Jared Keller at The Smithsonian:
At first glance, the “Wall of Honor” at Louisiana’s Whitney Plantation slavery museum — a series of granite stones engraved with the names of hundreds of slaves who lived, worked and died there — evokes any number of Holocaust memorials. But as the future mayor of New Orleans noted at the museum’s 2008 opening, this site is different; this is America’s Auschwitz.
“Go on in,” Mitch Landrieu told the crowd, according to the New York Times. “You have to go inside. When you walk in that space, you can’t deny what happened to these people. You can feel it, touch it, smell it.”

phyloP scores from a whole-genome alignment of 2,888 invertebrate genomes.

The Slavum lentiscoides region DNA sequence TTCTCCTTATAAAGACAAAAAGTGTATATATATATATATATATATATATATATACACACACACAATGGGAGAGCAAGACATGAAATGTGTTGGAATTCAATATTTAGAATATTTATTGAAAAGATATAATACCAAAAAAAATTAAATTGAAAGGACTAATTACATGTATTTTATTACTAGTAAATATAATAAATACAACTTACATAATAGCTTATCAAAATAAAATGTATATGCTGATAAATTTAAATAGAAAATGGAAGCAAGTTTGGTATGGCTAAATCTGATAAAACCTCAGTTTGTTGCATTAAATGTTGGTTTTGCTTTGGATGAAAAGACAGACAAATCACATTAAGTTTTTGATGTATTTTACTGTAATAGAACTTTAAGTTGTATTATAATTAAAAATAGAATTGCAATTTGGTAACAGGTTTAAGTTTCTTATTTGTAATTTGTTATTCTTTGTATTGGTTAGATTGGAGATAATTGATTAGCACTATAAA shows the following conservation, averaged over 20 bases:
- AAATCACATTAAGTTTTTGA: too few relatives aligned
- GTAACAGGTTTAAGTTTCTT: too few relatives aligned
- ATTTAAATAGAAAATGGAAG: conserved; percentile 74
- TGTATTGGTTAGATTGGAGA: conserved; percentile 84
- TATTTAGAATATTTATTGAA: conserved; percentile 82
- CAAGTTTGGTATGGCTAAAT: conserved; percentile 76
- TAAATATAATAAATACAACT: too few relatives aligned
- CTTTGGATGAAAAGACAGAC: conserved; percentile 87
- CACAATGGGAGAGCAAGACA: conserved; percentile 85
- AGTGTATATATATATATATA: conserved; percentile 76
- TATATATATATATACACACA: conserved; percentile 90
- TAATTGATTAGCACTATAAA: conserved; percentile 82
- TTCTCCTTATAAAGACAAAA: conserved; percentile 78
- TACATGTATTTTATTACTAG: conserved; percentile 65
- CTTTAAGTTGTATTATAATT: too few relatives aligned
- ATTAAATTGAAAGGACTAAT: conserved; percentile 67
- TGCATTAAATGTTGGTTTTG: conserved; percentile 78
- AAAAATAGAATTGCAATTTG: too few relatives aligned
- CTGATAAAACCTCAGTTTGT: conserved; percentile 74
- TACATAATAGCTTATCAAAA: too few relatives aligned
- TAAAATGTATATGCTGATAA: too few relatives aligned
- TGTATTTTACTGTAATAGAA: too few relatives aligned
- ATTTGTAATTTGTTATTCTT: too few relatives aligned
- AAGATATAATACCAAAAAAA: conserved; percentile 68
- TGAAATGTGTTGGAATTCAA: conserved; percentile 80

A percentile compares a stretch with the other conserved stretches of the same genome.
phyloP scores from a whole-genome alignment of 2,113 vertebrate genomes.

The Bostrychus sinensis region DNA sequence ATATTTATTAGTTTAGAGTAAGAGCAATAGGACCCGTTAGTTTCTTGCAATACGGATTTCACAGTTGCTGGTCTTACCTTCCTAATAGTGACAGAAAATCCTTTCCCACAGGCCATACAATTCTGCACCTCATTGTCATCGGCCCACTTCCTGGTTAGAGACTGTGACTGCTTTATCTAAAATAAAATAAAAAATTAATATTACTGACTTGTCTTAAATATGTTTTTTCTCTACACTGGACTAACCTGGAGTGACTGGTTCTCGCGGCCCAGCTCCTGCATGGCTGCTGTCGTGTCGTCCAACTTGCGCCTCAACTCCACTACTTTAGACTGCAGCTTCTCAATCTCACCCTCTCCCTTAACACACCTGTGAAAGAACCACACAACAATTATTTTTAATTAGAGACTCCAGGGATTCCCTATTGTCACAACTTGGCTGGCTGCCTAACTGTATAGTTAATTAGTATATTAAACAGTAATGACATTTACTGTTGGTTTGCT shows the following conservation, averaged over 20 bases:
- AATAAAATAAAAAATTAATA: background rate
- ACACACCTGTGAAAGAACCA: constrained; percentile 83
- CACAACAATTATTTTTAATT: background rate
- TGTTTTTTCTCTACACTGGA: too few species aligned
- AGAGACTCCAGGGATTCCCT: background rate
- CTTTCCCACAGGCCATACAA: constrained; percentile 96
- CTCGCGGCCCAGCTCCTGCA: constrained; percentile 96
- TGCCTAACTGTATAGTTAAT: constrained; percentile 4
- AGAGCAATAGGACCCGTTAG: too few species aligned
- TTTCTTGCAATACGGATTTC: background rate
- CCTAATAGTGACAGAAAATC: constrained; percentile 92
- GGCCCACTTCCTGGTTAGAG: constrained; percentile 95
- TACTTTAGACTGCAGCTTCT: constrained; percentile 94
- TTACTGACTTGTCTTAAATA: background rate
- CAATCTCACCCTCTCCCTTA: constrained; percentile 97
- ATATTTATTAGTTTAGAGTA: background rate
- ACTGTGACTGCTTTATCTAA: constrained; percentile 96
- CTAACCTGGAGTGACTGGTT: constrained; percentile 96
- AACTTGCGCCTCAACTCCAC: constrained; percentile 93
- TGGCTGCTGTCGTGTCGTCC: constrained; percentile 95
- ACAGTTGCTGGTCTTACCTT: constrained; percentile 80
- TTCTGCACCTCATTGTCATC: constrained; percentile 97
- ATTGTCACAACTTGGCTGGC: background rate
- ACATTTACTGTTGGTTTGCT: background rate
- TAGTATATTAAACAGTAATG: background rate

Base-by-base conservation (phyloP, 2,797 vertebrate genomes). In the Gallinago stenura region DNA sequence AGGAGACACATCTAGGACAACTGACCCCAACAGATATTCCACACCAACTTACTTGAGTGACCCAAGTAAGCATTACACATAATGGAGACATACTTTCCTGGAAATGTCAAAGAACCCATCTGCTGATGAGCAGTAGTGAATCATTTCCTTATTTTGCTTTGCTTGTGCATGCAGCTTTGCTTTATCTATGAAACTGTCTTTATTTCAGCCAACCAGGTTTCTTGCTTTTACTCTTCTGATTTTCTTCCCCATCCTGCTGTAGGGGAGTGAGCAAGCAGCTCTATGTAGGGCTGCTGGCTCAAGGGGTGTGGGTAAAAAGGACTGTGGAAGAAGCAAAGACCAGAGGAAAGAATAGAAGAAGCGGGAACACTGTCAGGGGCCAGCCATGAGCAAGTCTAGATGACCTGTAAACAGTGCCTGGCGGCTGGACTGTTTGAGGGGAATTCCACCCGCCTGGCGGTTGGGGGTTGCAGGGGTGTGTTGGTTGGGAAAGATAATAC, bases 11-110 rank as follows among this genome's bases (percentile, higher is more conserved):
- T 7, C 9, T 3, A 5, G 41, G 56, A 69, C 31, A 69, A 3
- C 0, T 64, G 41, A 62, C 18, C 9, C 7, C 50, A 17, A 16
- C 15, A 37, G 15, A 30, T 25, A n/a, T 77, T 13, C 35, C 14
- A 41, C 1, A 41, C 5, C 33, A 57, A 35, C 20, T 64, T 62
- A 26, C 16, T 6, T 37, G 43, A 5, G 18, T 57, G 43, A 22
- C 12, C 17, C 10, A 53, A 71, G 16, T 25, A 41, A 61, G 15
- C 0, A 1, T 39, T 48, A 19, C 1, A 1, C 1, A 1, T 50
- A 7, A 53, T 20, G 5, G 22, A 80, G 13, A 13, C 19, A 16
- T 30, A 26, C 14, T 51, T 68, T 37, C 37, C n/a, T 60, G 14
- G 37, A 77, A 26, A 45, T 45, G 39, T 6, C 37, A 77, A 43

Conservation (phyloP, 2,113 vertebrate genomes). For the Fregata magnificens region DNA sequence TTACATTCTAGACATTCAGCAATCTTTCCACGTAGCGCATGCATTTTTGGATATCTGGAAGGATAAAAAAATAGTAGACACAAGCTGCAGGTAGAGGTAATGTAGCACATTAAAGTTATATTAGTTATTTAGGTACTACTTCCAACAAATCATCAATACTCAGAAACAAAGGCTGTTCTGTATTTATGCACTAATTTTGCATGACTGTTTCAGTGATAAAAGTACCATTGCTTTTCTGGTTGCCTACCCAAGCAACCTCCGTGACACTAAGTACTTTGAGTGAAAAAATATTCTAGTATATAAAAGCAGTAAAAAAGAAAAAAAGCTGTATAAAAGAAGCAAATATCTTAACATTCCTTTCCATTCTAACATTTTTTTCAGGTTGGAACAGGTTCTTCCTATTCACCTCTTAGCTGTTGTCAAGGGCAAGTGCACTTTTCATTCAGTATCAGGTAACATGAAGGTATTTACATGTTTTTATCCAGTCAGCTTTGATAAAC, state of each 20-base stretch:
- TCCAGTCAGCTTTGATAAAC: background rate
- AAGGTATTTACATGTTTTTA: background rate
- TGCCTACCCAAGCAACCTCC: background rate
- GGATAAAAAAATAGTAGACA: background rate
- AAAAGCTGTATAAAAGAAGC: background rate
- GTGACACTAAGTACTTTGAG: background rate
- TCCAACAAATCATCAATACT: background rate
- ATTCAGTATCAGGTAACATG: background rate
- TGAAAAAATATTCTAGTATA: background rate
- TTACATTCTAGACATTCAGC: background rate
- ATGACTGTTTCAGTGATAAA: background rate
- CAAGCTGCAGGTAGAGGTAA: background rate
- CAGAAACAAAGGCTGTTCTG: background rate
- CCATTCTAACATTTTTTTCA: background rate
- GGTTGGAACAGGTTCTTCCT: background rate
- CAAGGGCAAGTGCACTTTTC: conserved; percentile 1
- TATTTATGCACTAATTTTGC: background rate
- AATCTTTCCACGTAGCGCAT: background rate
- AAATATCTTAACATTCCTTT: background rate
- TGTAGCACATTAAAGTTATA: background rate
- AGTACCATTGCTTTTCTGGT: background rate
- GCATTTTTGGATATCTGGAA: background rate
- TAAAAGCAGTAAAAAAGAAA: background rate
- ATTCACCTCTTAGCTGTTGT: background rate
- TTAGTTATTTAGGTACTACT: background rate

The former indigo, sugar and cotton operation, which finally opened to the public after years of careful restoration in December 2014 as the country’s first slave museum, is a modern avatar of injustice. Nestled off the historic River Road that runs alongside the slow, lazy crook of the Mississippi, the estate was built in the late 1700s by entrepreneur Jean Jacques Haydel upon land purchased by his German-immigrant father, Ambroise. It was the younger Haydel who expanded the estate and established the plantation as a key player in Louisiana’s sugar trade, transitioning the main crop away from the less-profitable indigo markets. A couple of years after the Civil War, a Northerner by the name of Bradish Johnson bought the property and named it after his grandson Harry Whitney.